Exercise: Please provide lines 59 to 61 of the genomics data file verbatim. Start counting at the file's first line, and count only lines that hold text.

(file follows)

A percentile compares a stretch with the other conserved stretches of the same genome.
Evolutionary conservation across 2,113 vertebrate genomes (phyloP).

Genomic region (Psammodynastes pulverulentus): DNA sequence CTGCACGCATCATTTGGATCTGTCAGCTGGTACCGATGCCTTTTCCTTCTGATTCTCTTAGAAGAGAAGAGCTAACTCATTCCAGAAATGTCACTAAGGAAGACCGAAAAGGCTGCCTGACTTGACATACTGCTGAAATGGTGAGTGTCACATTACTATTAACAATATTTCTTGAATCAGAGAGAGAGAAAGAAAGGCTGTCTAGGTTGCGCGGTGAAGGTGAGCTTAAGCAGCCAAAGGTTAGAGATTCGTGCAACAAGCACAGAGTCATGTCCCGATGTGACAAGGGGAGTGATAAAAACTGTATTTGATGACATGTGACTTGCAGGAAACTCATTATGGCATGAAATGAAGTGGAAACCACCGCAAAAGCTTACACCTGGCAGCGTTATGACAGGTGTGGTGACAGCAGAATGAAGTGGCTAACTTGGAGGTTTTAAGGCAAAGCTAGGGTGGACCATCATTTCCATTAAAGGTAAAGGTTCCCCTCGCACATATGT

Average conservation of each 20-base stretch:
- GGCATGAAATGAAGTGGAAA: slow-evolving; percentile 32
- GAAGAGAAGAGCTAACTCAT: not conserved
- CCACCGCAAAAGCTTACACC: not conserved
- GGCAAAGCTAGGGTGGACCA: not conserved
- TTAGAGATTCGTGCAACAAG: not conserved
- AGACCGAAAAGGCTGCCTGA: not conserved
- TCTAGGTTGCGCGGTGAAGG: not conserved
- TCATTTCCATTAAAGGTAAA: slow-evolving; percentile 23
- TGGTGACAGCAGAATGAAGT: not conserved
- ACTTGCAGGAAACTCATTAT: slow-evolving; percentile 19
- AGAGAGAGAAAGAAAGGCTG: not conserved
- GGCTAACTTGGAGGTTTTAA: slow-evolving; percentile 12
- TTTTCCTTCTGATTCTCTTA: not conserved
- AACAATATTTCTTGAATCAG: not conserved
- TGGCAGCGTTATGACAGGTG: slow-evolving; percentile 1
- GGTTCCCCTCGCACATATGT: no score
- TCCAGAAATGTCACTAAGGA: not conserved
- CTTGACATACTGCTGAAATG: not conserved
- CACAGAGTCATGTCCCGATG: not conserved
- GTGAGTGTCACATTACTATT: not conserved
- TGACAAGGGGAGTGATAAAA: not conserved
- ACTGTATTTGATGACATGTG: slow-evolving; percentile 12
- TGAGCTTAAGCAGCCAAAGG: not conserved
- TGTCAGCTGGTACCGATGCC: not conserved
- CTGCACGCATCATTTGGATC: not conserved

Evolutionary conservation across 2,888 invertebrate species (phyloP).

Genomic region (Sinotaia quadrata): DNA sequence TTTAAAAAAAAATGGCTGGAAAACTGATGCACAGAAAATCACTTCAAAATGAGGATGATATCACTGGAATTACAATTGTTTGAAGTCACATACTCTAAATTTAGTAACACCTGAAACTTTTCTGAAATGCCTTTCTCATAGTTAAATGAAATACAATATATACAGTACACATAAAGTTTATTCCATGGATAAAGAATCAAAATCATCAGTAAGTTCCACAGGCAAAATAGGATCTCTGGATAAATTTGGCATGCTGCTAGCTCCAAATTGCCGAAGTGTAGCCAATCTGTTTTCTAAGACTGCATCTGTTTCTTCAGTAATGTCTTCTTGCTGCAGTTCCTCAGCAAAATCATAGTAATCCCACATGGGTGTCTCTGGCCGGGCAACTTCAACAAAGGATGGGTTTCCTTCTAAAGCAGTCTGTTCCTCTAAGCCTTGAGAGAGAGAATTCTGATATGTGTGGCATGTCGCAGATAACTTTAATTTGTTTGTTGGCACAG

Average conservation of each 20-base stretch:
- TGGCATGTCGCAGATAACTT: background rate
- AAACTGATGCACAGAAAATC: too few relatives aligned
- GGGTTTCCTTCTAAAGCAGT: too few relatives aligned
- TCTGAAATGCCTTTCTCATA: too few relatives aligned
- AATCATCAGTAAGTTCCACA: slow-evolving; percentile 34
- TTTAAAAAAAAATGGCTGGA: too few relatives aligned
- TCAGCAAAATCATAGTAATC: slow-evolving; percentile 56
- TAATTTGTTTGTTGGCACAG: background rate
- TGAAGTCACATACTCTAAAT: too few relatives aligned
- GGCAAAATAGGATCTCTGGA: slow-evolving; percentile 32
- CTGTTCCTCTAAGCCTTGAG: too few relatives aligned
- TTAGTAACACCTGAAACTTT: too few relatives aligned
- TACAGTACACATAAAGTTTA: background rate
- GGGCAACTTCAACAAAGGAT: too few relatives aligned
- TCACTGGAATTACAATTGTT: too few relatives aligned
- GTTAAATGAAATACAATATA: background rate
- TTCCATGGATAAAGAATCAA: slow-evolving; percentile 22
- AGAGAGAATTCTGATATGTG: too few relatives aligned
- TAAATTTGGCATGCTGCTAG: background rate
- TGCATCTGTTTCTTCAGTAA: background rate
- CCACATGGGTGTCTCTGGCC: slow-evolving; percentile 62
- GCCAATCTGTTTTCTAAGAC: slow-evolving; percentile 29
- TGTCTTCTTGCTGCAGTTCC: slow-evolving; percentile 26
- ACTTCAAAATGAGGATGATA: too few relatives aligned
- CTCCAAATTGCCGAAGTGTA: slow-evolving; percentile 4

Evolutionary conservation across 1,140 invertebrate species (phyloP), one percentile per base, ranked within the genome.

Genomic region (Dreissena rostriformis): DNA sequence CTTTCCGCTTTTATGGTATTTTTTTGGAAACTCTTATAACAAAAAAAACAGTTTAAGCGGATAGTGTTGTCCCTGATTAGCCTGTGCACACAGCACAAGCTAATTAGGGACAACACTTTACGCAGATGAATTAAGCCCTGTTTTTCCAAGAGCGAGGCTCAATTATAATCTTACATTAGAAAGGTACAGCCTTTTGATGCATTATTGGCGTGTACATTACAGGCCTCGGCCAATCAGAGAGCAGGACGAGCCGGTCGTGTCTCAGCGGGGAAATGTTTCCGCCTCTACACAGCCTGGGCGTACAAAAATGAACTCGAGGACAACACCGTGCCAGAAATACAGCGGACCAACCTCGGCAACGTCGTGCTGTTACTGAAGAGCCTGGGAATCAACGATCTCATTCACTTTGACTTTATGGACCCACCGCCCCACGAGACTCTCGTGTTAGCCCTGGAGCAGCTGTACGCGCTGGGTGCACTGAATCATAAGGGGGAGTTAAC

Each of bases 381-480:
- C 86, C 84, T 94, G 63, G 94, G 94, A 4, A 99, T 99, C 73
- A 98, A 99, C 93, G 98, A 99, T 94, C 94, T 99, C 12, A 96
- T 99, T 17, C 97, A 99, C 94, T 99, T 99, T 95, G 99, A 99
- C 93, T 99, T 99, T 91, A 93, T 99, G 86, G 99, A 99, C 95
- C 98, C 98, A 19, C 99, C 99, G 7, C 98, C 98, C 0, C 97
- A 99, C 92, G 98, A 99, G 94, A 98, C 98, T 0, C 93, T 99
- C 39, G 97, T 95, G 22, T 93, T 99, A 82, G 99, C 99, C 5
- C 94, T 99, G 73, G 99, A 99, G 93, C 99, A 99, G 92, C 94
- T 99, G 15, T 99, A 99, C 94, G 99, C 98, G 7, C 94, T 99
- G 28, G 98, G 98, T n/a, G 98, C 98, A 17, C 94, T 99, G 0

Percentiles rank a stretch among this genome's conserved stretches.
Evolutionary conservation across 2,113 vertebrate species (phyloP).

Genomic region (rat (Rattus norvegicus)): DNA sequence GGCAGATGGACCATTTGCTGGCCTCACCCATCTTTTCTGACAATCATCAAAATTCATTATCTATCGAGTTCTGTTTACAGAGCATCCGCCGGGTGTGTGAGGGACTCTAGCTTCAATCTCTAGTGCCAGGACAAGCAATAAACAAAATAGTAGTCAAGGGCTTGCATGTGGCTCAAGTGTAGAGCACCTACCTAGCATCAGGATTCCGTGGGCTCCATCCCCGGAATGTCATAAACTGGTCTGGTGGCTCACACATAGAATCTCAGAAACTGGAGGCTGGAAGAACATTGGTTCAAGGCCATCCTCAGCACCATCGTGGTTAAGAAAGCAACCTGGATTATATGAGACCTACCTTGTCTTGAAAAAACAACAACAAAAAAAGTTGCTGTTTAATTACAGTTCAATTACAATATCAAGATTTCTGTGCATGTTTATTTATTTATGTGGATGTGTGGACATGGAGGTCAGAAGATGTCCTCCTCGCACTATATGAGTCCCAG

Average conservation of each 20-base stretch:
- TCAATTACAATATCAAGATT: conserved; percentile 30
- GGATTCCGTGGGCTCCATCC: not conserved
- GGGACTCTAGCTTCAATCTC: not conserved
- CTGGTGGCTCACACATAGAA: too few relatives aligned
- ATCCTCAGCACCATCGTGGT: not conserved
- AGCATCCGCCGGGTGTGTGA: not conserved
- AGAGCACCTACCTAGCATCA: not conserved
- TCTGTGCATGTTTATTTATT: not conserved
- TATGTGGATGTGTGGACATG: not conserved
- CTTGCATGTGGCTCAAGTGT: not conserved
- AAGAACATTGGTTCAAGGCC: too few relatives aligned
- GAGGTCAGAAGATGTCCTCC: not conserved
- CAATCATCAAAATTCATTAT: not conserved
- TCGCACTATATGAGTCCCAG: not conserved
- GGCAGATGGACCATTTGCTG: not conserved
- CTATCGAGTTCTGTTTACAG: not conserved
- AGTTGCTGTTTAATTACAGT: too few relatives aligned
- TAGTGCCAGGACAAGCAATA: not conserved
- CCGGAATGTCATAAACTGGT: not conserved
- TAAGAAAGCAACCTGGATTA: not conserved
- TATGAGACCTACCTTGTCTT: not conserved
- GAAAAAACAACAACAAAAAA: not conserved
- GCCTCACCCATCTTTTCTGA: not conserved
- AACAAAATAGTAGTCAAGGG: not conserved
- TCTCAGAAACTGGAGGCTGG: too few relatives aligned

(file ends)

Genomic region (Dreissena rostriformis): DNA sequence CTTTCCGCTTTTATGGTATTTTTTTGGAAACTCTTATAACAAAAAAAACAGTTTAAGCGGATAGTGTTGTCCCTGATTAGCCTGTGCACACAGCACAAGCTAATTAGGGACAACACTTTACGCAGATGAATTAAGCCCTGTTTTTCCAAGAGCGAGGCTCAATTATAATCTTACATTAGAAAGGTACAGCCTTTTGATGCATTATTGGCGTGTACATTACAGGCCTCGGCCAATCAGAGAGCAGGACGAGCCGGTCGTGTCTCAGCGGGGAAATGTTTCCGCCTCTACACAGCCTGGGCGTACAAAAATGAACTCGAGGACAACACCGTGCCAGAAATACAGCGGACCAACCTCGGCAACGTCGTGCTGTTACTGAAGAGCCTGGGAATCAACGATCTCATTCACTTTGACTTTATGGACCCACCGCCCCACGAGACTCTCGTGTTAGCCCTGGAGCAGCTGTACGCGCTGGGTGCACTGAATCATAAGGGGGAGTTAAC

Each of bases 381-480:
- C 86, C 84, T 94, G 63, G 94, G 94, A 4, A 99, T 99, C 73